When regulators seek to protect investors from risk, they often end up simply putting legitimate opportunities out of bounds. In one now infamous example from 1980, Massachusetts regulators declared a certain IPO “too risky” and prohibited participation by state residents. But Apple’s IPO turned out to be a decent investment opportunity after all.

Similar paternalistic thinking gave rise to the SEC’s “accredited investor” restrictions, which prevent people of modest means from participating in certain investments. The SEC appears poised to ease those restrictions.

According to a report issued by the SEC, for decades the SEC has permitted “accredited investors” with sufficient income and assets to “participate in investment opportunities that are generally not available to nonaccredited investors, such as investments in private companies and offerings made by hedge funds, private equity funds and venture capital funds.”

According to that same SEC report, “issuers using these exemptions raised over $1.3 trillion in 2014 alone.” That’s a lot of opportunity to deny to everyone who makes less than $200,000 per year ($300,000 for married couples) or who have a net worth of less than $1 million, the current thresholds for “accredited investors.”

Reform has been in the air since at least 2010 when a provision in Dodd-Frank directed the SEC to review the rule to determine whether it should be modified or adjusted. The initial modification, in 2011, denied investment opportunities to a greater number of people by excluding the value of a person’s primary residence for purposes of determining whether the person’s net worth exceeded $1 million.

However, following the change in administration and nomination of Jay Clayton to head the SEC, it did not take great prescience to suggest that the “accredited investor” reform effort would pick up steam. When asked about possible changes that Clayton might pursue, some commenters pointed to the issue as likely to appear on the new SEC agenda.

And, according to reports by ThinkAdvisor and others, Michael Piwowar, who is the acting SEC chair while Clayton’s nomination is pending, recently gave a speech in which he questioned “the notion that nonaccredited investors are truly protected by regulations that prevent them from investing in high-risk, high-return securities available only to the Davos jet set.”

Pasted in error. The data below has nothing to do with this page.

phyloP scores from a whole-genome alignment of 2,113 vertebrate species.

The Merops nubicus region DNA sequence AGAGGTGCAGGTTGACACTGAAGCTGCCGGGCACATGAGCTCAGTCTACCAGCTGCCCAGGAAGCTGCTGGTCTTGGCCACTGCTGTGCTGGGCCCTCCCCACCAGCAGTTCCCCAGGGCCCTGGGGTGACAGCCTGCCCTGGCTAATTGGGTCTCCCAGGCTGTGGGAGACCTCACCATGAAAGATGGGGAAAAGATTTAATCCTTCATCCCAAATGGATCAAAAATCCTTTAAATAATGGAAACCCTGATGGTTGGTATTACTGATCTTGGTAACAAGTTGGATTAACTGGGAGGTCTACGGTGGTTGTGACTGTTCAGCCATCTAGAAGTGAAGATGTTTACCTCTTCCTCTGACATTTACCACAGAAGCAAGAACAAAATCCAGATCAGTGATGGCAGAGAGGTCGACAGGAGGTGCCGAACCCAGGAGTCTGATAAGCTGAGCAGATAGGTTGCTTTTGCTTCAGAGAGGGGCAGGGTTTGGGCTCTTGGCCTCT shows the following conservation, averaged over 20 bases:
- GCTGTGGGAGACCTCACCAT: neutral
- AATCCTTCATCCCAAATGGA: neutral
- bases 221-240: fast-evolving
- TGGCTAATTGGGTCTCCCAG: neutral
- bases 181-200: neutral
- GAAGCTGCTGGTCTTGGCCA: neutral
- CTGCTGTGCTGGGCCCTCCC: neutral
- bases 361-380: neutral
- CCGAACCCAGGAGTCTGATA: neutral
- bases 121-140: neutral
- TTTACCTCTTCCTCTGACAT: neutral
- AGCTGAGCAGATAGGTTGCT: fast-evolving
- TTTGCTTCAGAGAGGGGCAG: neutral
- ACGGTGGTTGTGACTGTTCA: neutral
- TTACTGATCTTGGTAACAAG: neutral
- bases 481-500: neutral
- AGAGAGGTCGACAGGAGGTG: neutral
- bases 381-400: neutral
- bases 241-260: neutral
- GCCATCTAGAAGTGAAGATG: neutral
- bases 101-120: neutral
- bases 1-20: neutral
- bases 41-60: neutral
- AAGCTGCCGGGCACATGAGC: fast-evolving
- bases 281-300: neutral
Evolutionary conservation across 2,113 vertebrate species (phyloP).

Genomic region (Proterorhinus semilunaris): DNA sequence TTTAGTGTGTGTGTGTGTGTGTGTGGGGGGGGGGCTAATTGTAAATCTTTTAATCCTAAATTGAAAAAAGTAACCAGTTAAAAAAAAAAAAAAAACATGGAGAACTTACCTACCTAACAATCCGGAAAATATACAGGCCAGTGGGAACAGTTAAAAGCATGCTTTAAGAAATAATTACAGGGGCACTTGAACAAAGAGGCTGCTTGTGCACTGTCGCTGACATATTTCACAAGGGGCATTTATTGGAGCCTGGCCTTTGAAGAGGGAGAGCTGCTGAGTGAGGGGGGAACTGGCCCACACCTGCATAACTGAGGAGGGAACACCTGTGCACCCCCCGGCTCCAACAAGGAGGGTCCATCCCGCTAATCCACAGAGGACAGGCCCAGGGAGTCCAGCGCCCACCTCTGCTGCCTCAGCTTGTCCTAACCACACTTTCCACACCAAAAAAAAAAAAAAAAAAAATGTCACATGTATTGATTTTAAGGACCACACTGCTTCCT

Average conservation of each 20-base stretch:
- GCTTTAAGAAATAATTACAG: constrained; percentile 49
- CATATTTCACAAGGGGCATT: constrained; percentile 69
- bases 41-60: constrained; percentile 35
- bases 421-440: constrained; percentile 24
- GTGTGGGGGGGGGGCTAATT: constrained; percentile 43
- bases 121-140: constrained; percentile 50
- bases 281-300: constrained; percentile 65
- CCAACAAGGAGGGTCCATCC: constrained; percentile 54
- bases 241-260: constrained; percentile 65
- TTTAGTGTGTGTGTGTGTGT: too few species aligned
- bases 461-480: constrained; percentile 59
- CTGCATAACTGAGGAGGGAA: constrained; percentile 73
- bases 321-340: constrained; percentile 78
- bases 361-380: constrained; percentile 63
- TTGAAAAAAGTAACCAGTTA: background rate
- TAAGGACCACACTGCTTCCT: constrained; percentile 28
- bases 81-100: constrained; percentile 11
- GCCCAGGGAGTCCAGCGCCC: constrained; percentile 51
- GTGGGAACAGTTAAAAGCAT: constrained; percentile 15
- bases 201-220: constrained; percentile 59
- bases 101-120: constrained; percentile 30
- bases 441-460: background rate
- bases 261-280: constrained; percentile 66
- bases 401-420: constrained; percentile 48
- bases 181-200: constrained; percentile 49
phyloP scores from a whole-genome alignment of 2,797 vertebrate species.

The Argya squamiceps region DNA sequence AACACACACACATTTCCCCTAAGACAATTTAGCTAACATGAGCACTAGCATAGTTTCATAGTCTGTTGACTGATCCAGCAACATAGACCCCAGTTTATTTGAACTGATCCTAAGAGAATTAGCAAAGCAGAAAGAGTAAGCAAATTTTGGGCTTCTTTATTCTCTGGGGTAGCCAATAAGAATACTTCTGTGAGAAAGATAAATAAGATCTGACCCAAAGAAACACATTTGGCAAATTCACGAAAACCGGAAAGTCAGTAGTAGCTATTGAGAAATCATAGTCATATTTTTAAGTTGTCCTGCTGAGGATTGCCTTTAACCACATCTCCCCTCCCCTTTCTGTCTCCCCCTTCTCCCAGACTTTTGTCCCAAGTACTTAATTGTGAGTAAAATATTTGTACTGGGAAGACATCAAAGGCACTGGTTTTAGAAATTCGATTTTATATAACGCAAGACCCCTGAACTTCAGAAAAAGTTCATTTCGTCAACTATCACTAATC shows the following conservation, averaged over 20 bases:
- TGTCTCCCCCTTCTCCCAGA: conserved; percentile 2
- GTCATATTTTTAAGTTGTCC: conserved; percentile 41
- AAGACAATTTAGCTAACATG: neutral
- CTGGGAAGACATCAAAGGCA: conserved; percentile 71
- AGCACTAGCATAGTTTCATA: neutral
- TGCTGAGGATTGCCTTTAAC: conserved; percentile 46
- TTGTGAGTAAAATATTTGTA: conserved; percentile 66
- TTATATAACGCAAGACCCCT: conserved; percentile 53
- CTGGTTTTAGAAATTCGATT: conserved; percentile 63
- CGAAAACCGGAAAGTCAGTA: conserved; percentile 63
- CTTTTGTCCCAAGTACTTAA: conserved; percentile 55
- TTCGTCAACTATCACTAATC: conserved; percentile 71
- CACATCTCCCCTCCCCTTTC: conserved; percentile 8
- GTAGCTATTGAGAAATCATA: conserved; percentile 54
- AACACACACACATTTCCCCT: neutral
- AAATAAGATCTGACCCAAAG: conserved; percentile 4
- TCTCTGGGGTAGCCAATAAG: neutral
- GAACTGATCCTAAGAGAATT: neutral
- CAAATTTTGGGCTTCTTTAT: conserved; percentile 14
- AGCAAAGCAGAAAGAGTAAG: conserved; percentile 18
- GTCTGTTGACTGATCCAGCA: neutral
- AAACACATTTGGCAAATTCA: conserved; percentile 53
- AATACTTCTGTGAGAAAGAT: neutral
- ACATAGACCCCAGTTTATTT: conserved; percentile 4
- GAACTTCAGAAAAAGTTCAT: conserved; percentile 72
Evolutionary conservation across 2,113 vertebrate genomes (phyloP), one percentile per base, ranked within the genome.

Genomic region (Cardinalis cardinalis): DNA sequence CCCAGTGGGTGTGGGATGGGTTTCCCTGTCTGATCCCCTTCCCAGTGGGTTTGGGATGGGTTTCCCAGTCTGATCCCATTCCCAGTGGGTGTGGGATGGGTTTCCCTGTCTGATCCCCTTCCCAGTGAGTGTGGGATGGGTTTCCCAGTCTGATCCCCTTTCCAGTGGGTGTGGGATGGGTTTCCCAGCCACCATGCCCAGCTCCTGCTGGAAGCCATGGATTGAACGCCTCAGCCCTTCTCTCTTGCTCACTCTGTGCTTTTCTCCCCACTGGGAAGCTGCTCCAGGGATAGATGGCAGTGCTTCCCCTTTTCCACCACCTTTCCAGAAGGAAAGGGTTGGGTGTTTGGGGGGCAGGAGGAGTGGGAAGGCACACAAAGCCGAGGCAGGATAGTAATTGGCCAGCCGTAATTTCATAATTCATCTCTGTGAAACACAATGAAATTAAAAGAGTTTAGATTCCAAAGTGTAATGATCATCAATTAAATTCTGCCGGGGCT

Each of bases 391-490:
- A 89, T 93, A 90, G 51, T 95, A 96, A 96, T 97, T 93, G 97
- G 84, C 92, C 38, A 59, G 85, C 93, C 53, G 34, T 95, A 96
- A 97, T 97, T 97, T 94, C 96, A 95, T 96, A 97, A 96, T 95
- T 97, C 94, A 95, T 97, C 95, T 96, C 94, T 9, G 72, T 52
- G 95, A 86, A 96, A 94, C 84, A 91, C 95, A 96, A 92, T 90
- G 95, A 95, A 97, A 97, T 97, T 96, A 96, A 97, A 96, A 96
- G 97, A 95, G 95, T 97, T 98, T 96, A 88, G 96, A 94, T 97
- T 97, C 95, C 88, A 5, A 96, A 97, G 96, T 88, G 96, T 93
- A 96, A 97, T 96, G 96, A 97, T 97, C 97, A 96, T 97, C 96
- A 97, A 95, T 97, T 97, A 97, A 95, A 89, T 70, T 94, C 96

In a similar vein, in February, the House passed legislation that would include in the definition of “accredited investor” anyone who is licensed or registered with the SEC as a broker or investment advisor or “whose demonstrable education or job experience qualifies as professional knowledge of a subject related to a particular investment, and whose education or job experience is verified by the FINRA or equivalent self-regulatory organization.”

Other ideas for reform have come in response to the SEC’s request for input from the public. The SEC has received many comment letters, including some on the more esoteric side such as an English translation of a work from Dante.

A more serious response came from the Investment Adviser Association, which represents the interests of registered investment advisor firms. IAA suggested that the SEC “amend the definition of accredited investor to include investors whose relevant investments are made by the SEC-registered investment advisers they retain, as fiduciaries, to manage their investments on a discretionary basis.”

Another comment letter from a self-styled “private investor,” provided a more blunt observation: “Wealth does not determine investor sophistication. Blocking diversification to alternatives increases risk for mom and pop, increases income inequality, and frankly is an un-American policy that creates second class citizens of the poor and middle class.”

Simply permitting people of modest economic means to make their own investment decisions may be too radical for Congress or the SEC. After all, they may lose their money or invest in the next Apple.